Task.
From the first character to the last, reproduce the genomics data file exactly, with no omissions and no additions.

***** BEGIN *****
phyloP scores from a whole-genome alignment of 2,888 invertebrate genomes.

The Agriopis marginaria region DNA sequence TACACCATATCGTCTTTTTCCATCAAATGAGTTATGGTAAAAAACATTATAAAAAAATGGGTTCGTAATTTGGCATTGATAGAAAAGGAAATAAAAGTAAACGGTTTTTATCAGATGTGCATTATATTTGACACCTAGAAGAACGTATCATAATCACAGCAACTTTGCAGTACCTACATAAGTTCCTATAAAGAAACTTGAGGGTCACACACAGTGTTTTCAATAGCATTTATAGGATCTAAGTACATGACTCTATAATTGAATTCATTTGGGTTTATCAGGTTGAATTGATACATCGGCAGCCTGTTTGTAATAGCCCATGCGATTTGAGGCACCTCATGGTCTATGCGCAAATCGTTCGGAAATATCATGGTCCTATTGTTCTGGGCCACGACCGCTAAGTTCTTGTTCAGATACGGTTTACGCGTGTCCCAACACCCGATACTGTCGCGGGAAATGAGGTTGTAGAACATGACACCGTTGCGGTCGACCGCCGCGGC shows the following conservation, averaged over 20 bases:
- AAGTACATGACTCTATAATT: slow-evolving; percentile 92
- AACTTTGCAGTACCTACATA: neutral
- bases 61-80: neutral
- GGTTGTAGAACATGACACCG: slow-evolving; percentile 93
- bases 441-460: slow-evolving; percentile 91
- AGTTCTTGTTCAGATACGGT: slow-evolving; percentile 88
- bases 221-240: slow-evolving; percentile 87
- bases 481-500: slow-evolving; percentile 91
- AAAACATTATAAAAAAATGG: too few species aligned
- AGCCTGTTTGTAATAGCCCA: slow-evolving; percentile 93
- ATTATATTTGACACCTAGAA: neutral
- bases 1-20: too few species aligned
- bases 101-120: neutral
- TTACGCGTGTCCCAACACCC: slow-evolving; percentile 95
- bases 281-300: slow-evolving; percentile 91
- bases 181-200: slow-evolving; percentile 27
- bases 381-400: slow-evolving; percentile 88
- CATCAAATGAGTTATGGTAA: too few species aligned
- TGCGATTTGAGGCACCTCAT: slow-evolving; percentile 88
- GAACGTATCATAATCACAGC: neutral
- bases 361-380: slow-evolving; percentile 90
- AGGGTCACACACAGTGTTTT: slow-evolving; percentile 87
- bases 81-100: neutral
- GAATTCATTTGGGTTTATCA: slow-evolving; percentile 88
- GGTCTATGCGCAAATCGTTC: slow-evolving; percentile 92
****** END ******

phyloP scores from a whole-genome alignment of 2,888 invertebrate genomes.

The Agriopis marginaria region DNA sequence TACACCATATCGTCTTTTTCCATCAAATGAGTTATGGTAAAAAACATTATAAAAAAATGGGTTCGTAATTTGGCATTGATAGAAAAGGAAATAAAAGTAAACGGTTTTTATCAGATGTGCATTATATTTGACACCTAGAAGAACGTATCATAATCACAGCAACTTTGCAGTACCTACATAAGTTCCTATAAAGAAACTTGAGGGTCACACACAGTGTTTTCAATAGCATTTATAGGATCTAAGTACATGACTCTATAATTGAATTCATTTGGGTTTATCAGGTTGAATTGATACATCGGCAGCCTGTTTGTAATAGCCCATGCGATTTGAGGCACCTCATGGTCTATGCGCAAATCGTTCGGAAATATCATGGTCCTATTGTTCTGGGCCACGACCGCTAAGTTCTTGTTCAGATACGGTTTACGCGTGTCCCAACACCCGATACTGTCGCGGGAAATGAGGTTGTAGAACATGACACCGTTGCGGTCGACCGCCGCGGC shows the following conservation, averaged over 20 bases:
- AAGTACATGACTCTATAATT: slow-evolving; percentile 92
- AACTTTGCAGTACCTACATA: neutral
- bases 61-80: neutral
- GGTTGTAGAACATGACACCG: slow-evolving; percentile 93
- bases 441-460: slow-evolving; percentile 91
- AGTTCTTGTTCAGATACGGT: slow-evolving; percentile 88
- bases 221-240: slow-evolving; percentile 87
- bases 481-500: slow-evolving; percentile 91
- AAAACATTATAAAAAAATGG: too few species aligned
- AGCCTGTTTGTAATAGCCCA: slow-evolving; percentile 93
- ATTATATTTGACACCTAGAA: neutral
- bases 1-20: too few species aligned
- bases 101-120: neutral
- TTACGCGTGTCCCAACACCC: slow-evolving; percentile 95
- bases 281-300: slow-evolving; percentile 91
- bases 181-200: slow-evolving; percentile 27
- bases 381-400: slow-evolving; percentile 88
- CATCAAATGAGTTATGGTAA: too few species aligned
- TGCGATTTGAGGCACCTCAT: slow-evolving; percentile 88
- GAACGTATCATAATCACAGC: neutral
- bases 361-380: slow-evolving; percentile 90
- AGGGTCACACACAGTGTTTT: slow-evolving; percentile 87
- bases 81-100: neutral
- GAATTCATTTGGGTTTATCA: slow-evolving; percentile 88
- GGTCTATGCGCAAATCGTTC: slow-evolving; percentile 92